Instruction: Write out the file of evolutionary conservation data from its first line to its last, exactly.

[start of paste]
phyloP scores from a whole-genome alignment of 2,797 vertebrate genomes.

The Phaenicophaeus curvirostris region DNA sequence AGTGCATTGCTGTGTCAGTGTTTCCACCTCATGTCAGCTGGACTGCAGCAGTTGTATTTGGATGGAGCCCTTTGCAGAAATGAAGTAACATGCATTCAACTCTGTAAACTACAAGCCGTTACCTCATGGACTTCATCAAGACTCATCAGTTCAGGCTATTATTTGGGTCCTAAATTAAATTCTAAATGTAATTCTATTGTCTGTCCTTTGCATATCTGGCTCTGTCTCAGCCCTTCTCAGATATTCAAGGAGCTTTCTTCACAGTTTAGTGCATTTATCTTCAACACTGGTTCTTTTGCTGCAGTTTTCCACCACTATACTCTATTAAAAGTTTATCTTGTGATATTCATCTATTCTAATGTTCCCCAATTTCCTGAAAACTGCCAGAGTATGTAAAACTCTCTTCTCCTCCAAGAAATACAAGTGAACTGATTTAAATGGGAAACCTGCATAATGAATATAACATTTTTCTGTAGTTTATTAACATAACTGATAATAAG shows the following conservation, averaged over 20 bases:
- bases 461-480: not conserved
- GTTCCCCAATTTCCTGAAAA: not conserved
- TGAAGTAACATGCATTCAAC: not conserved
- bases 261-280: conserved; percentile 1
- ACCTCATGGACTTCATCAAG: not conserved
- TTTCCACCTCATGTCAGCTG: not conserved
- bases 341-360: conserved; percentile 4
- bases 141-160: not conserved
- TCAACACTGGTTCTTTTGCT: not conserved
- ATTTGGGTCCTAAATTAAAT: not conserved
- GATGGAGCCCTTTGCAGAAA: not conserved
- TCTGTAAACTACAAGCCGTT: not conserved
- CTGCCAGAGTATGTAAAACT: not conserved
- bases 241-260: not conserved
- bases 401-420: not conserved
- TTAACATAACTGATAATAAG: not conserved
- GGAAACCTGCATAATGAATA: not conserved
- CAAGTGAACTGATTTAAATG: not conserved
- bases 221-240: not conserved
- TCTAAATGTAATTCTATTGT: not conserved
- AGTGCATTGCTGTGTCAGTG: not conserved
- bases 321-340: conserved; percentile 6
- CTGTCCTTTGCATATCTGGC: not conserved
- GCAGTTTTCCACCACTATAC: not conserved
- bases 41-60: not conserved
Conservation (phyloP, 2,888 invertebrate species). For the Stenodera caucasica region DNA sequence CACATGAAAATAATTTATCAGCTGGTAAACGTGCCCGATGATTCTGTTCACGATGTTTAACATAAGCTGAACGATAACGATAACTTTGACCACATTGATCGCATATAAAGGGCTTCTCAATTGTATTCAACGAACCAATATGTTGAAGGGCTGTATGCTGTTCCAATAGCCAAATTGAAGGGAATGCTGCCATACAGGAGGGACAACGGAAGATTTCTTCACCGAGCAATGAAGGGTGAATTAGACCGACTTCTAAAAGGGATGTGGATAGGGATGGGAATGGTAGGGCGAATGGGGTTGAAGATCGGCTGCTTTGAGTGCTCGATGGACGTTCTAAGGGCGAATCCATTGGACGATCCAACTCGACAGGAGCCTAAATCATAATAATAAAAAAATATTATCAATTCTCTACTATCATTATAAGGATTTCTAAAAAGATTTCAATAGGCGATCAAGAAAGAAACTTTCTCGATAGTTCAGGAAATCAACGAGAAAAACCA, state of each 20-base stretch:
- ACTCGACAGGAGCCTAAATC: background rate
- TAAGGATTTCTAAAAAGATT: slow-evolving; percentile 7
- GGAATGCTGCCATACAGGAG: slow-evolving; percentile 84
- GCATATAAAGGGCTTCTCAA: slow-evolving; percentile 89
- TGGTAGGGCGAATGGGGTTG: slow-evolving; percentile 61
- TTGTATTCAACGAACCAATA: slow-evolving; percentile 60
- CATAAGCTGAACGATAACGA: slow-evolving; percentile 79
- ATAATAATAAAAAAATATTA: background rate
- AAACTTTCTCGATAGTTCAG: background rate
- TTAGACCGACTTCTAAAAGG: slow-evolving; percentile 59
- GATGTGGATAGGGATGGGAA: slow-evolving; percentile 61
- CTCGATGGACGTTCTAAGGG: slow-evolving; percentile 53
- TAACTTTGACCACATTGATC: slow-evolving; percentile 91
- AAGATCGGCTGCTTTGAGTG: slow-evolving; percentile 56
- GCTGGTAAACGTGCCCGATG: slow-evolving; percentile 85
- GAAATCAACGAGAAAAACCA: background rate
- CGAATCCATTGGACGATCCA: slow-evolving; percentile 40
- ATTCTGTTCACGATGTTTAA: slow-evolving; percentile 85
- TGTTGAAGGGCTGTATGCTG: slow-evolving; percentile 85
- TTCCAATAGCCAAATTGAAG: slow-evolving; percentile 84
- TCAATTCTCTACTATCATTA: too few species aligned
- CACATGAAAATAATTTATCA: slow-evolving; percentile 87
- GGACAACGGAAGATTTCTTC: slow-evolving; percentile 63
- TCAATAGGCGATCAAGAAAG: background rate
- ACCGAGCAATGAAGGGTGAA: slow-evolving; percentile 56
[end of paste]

phyloP scores from a whole-genome alignment of 2,797 vertebrate genomes.

The Phaenicophaeus curvirostris region DNA sequence AGTGCATTGCTGTGTCAGTGTTTCCACCTCATGTCAGCTGGACTGCAGCAGTTGTATTTGGATGGAGCCCTTTGCAGAAATGAAGTAACATGCATTCAACTCTGTAAACTACAAGCCGTTACCTCATGGACTTCATCAAGACTCATCAGTTCAGGCTATTATTTGGGTCCTAAATTAAATTCTAAATGTAATTCTATTGTCTGTCCTTTGCATATCTGGCTCTGTCTCAGCCCTTCTCAGATATTCAAGGAGCTTTCTTCACAGTTTAGTGCATTTATCTTCAACACTGGTTCTTTTGCTGCAGTTTTCCACCACTATACTCTATTAAAAGTTTATCTTGTGATATTCATCTATTCTAATGTTCCCCAATTTCCTGAAAACTGCCAGAGTATGTAAAACTCTCTTCTCCTCCAAGAAATACAAGTGAACTGATTTAAATGGGAAACCTGCATAATGAATATAACATTTTTCTGTAGTTTATTAACATAACTGATAATAAG shows the following conservation, averaged over 20 bases:
- bases 461-480: not conserved
- GTTCCCCAATTTCCTGAAAA: not conserved
- TGAAGTAACATGCATTCAAC: not conserved
- bases 261-280: conserved; percentile 1
- ACCTCATGGACTTCATCAAG: not conserved
- TTTCCACCTCATGTCAGCTG: not conserved
- bases 341-360: conserved; percentile 4
- bases 141-160: not conserved
- TCAACACTGGTTCTTTTGCT: not conserved
- ATTTGGGTCCTAAATTAAAT: not conserved
- GATGGAGCCCTTTGCAGAAA: not conserved
- TCTGTAAACTACAAGCCGTT: not conserved
- CTGCCAGAGTATGTAAAACT: not conserved
- bases 241-260: not conserved
- bases 401-420: not conserved
- TTAACATAACTGATAATAAG: not conserved
- GGAAACCTGCATAATGAATA: not conserved
- CAAGTGAACTGATTTAAATG: not conserved
- bases 221-240: not conserved
- TCTAAATGTAATTCTATTGT: not conserved
- AGTGCATTGCTGTGTCAGTG: not conserved
- bases 321-340: conserved; percentile 6
- CTGTCCTTTGCATATCTGGC: not conserved
- GCAGTTTTCCACCACTATAC: not conserved
- bases 41-60: not conserved
Conservation (phyloP, 2,888 invertebrate species). For the Stenodera caucasica region DNA sequence CACATGAAAATAATTTATCAGCTGGTAAACGTGCCCGATGATTCTGTTCACGATGTTTAACATAAGCTGAACGATAACGATAACTTTGACCACATTGATCGCATATAAAGGGCTTCTCAATTGTATTCAACGAACCAATATGTTGAAGGGCTGTATGCTGTTCCAATAGCCAAATTGAAGGGAATGCTGCCATACAGGAGGGACAACGGAAGATTTCTTCACCGAGCAATGAAGGGTGAATTAGACCGACTTCTAAAAGGGATGTGGATAGGGATGGGAATGGTAGGGCGAATGGGGTTGAAGATCGGCTGCTTTGAGTGCTCGATGGACGTTCTAAGGGCGAATCCATTGGACGATCCAACTCGACAGGAGCCTAAATCATAATAATAAAAAAATATTATCAATTCTCTACTATCATTATAAGGATTTCTAAAAAGATTTCAATAGGCGATCAAGAAAGAAACTTTCTCGATAGTTCAGGAAATCAACGAGAAAAACCA, state of each 20-base stretch:
- ACTCGACAGGAGCCTAAATC: background rate
- TAAGGATTTCTAAAAAGATT: slow-evolving; percentile 7
- GGAATGCTGCCATACAGGAG: slow-evolving; percentile 84
- GCATATAAAGGGCTTCTCAA: slow-evolving; percentile 89
- TGGTAGGGCGAATGGGGTTG: slow-evolving; percentile 61
- TTGTATTCAACGAACCAATA: slow-evolving; percentile 60
- CATAAGCTGAACGATAACGA: slow-evolving; percentile 79
- ATAATAATAAAAAAATATTA: background rate
- AAACTTTCTCGATAGTTCAG: background rate
- TTAGACCGACTTCTAAAAGG: slow-evolving; percentile 59
- GATGTGGATAGGGATGGGAA: slow-evolving; percentile 61
- CTCGATGGACGTTCTAAGGG: slow-evolving; percentile 53
- TAACTTTGACCACATTGATC: slow-evolving; percentile 91
- AAGATCGGCTGCTTTGAGTG: slow-evolving; percentile 56
- GCTGGTAAACGTGCCCGATG: slow-evolving; percentile 85
- GAAATCAACGAGAAAAACCA: background rate
- CGAATCCATTGGACGATCCA: slow-evolving; percentile 40
- ATTCTGTTCACGATGTTTAA: slow-evolving; percentile 85
- TGTTGAAGGGCTGTATGCTG: slow-evolving; percentile 85
- TTCCAATAGCCAAATTGAAG: slow-evolving; percentile 84
- TCAATTCTCTACTATCATTA: too few species aligned
- CACATGAAAATAATTTATCA: slow-evolving; percentile 87
- GGACAACGGAAGATTTCTTC: slow-evolving; percentile 63
- TCAATAGGCGATCAAGAAAG: background rate
- ACCGAGCAATGAAGGGTGAA: slow-evolving; percentile 56